I still have a lot of things that I want to say about the past. About writing. I want to be able to explain what is going on inside of my head. If that doesn’t interest you, that’s fine. If it enrages you, I find that humorous. If it inspires you, that’s terrifying. But the ultimate point is that I want to be lost inside of my own head to find some peace in this world. That’s mainly what I care about at the moment. That, and just learning how to do everything better, such as my attitude and “dealing with” other people. And editing, and organizing, etc.

So that’s what I’m working on, I guess. Lmfao (When to work? When to break? When to write? When to listen to music? Who to listen to? Who to ignore? WHEN WHEN WHEN? It never ends).

The hardest part about all of this is having known, for a long time, that all of this was going to happen (or at least significant parts of it), but having it not happen. Realizing “Yep, this is definitely a waiting game.” As my favorite childhood musician once said, “The waiting is the hardest part.”

Bulleted lists of what I like about writing and what I hate about writing.

Why Express?

Highly Sensitive Mind.

My poetry.

Getting Sucked Into the World of Writing

It’s time for me to take writing more seriously. I hate writing, because of the headache it gives me. How to begin a piece, elaborate on it, make it coherent, make the language better, more efficient, easier to read, and end it on a witty, snazzy note. The mere sight of a word processor makes me want to close it out. But yet, I still write. In some ways, I feel like my nature opposes writing. And truly, it does. I think a large part of this is my desire to be carefree, and relax (I can probably thank my father’s genes for that desire (it ain’t a bad desire to have, I might add)).

I can’t do that if I’m going to write.

I think this is why I have been avoiding this dreaded day for so long. I have started to become tired of my writing for various reasons, and I don’t think I’ve known how to fix the problems that I have with it. Perhaps (cringe), it is that I need to study literature more. Read more. I can hear my best friend when I hear my own internal voice. I really do need to read more to know what the fuck I’m doing when I decide to write. As much as I want to vomit at the thought of becoming an “avid reader” (because patience is not one of my strong suits, nor is feeling like I’m not productive (I don’t feel productive when I read fiction, although, for example, I am being productive when I read if reading helps me become a better writer)), reading is a great way to become a better writer. If I read people who are better writers than me (as if), I will become a better writer (impossible: I’m already the best). I know that, as a writer, there comes a point when I become tired of my writing. Or, rather, that there comes a point in time when I need to do something about the fact that I’m tired of my writing, as I’ve been sick of my writing for quite some time.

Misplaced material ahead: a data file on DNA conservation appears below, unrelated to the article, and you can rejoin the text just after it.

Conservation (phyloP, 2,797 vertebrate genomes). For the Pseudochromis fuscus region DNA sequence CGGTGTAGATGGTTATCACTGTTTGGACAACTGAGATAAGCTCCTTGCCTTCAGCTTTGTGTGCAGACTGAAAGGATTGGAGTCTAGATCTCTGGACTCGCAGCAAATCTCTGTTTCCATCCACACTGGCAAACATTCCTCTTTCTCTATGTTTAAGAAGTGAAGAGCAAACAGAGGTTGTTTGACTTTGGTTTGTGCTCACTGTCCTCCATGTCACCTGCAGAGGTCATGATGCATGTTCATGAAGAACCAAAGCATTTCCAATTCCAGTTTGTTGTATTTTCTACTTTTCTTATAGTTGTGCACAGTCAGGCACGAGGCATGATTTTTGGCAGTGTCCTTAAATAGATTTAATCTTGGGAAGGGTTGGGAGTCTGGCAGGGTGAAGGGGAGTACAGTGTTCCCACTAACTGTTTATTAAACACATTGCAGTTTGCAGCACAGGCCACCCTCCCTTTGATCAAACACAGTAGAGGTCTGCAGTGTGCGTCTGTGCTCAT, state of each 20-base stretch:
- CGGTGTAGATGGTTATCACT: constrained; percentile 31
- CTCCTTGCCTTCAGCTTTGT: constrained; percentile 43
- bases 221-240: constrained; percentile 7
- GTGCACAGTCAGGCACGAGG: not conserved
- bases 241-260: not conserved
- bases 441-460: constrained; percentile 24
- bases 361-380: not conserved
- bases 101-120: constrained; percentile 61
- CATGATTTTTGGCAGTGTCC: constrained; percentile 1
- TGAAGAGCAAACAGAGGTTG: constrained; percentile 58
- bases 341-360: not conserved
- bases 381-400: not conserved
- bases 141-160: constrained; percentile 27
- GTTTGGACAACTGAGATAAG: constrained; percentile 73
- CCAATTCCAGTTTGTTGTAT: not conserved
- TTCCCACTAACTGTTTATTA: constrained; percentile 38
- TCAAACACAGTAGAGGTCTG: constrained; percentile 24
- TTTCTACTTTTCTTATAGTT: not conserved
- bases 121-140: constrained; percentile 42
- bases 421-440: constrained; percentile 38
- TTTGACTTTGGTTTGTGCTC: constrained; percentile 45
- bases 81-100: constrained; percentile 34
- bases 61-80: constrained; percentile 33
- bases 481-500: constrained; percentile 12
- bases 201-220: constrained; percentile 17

The problem is that there were (and probably still are) things I needed to say before I could get to the current point that I am now. Even though this sounds crazy to me, I feel like all of my writing is related in some way. Indeed, it may be as simple as this fact that I have overlooked until now: that it all comes from me.

But I have not been ready to commit to writing. Although it makes me cringe to write this, perhaps it was because I had nothing to say. There’s clearly a combination of factors that have prevented me from “getting sucked into the world of writing.” I feel like I have written about these a million times before. Part of the problem is that I’ve been focused too much on marketing instead of writing; caring more about the views than the pieces themselves. Now, that isn’t entirely true, because I don’t write simply for the numbers. But the numbers discourage me from writing.